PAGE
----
Not so long ago, if essential oils were even on your radar at all, they were probably something you encountered at your yoga studio or your hippie aunt’s house. Today they’re everywhere — in your favorite beauty products, home goods stores and even some hospitals.
If you’re wondering why essential oils have gone from ancient home remedy to huge wellness trend — and are curious about whether they might help you — this essential oils guide will answer all your questions.
What Are Essential Oils?
Essential oils are concentrated chemicals extracted from plants. Their most important characteristic is that they have the natural smell, or essence, of that plant, but they also may contain certain active ingredients that make them effective health and beauty treatments.
The most common essential oils you’ll see on the market are lavender, peppermint, tea tree, lemon and rose, though basically any plant can be made into an essential oil. However, that doesn’t mean it’s effective or safe.
How Are Essential Oils Made?
The most fragrant part of a given plant — it could be the flower, the seeds or the peel of a fruit — can be distilled or cold-pressed. The age-old process of distilling involves heating the plant material with water, capturing the steam in tubes and allowing it to condense back into liquid as it cools. The resulting oil is highly concentrated — with lavender, for instance, 220 pounds of flowers become 1 pound of essential oil — and also very volatile.
The other common way to make essential oil is called expression or cold-pressing. It uses mechanical means (such as pressure, centrifuges or puncturing spikes) rather than chemical ones to get plants to release their oils. The resulting liquids contain more than just the pure active ingredients, which can actually be a good thing, as those other compounds can be less volatile and may preserve the essential oil for longer.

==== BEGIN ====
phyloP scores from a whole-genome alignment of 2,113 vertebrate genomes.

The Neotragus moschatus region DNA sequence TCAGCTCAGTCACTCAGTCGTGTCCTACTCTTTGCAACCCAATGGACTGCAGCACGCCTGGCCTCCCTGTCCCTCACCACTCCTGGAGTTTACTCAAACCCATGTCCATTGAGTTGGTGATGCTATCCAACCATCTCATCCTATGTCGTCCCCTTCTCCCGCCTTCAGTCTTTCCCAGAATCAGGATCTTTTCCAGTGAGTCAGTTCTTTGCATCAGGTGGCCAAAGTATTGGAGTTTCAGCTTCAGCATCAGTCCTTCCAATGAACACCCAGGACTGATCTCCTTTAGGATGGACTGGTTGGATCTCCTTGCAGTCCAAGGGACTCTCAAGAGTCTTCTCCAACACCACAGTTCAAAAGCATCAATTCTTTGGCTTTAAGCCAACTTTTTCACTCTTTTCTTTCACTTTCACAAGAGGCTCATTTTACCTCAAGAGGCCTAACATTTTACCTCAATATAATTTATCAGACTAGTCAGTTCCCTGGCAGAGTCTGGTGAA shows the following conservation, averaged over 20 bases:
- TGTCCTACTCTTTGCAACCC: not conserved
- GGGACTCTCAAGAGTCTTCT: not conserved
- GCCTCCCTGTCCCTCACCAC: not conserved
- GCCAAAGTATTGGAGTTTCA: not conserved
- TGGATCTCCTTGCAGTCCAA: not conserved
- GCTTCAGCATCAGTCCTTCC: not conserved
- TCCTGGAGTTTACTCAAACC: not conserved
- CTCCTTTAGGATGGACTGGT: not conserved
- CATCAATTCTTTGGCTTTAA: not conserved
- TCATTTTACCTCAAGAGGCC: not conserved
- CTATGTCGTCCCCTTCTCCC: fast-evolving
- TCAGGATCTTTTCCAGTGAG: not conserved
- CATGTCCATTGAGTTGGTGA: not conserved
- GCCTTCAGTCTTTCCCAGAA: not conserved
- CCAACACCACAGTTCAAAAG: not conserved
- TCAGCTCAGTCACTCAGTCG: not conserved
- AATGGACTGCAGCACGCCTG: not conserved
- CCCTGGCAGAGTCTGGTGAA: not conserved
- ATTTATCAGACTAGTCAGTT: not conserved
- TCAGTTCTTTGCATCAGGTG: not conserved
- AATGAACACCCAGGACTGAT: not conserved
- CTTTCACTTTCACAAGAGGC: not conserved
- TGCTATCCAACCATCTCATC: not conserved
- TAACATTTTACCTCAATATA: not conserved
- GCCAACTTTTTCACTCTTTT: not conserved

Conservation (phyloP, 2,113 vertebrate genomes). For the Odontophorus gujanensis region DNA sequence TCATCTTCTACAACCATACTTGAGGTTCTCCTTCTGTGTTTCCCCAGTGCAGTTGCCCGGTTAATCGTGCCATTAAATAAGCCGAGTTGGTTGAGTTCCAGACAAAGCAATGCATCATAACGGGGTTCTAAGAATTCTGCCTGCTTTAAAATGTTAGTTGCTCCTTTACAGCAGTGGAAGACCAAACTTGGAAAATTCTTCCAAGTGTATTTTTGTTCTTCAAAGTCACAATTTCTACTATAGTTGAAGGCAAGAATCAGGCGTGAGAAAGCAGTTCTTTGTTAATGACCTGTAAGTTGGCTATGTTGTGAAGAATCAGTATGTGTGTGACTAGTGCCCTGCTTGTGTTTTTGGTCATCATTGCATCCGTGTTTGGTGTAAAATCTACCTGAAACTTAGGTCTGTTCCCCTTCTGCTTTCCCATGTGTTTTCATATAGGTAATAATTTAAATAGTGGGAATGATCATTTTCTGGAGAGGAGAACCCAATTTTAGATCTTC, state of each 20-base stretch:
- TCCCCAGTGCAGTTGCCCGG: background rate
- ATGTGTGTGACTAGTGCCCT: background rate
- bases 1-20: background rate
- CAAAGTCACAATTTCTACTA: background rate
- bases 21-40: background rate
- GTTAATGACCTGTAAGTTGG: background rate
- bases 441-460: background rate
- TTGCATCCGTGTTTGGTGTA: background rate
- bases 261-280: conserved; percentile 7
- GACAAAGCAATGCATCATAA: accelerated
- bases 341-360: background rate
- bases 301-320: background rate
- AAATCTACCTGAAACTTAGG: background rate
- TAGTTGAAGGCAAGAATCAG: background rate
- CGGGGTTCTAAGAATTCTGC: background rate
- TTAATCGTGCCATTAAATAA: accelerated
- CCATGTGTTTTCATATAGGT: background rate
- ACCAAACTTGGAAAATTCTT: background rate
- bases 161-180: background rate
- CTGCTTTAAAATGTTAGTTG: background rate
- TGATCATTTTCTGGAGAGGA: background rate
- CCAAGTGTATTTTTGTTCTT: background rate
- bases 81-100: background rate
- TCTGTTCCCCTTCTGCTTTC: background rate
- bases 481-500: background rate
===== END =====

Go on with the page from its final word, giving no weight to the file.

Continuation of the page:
How to Use Essential Oils
Many use essential oils for their good smell alone, but there is evidence their scent may be more than just pleasant. The olfactory neurons in our brain are connected to the limbic system, the structures of the brain associated with emotion, learning and memory. That’s why our sense of smell is entangled with our memories. Scientists believe this might also explain why particular smells can trigger the release of certain neurotransmitters, altering our mood.
To get those helpful smells, you can use an essential oil diffuser to disperse the oils into the air via tiny droplets. Or you can add drops directly to an object, such as a cotton ball, handkerchief or pillowcase.
You can also apply essential oils to your skin — but only if you’re very careful. That concentration and volatility make most pure essential oils an irritant, sometimes even causing burns or itchy rashes, so it is absolutely necessary to dilute them in a carrier oil first.
Carrier oils such as coconut, avocado, jojoba, grapeseed and apricot kernel oil are made from plant fats and serve as an excellent neutral base for those reactive essential oils. You will also see these same ingredients in cosmetic products that use essential oils.
If you want to DIY it, look for recipes online to find the proper essential-to-carrier ratio that will ensure effectiveness without any adverse reactions. Ideally, the resulting mix can be massaged directly onto the skin.
Finally, you can dilute a few drops of essential oil into a bath, which will deliver both the aromatic and topical benefits of the active ingredient.
What Are Essential Oils Good For?
The science hasn’t quite caught up to some of the claims people make about essential oils, especially when it comes to using them as alternative medicine. But there have been some studies that show benefits to using them in aromatherapy.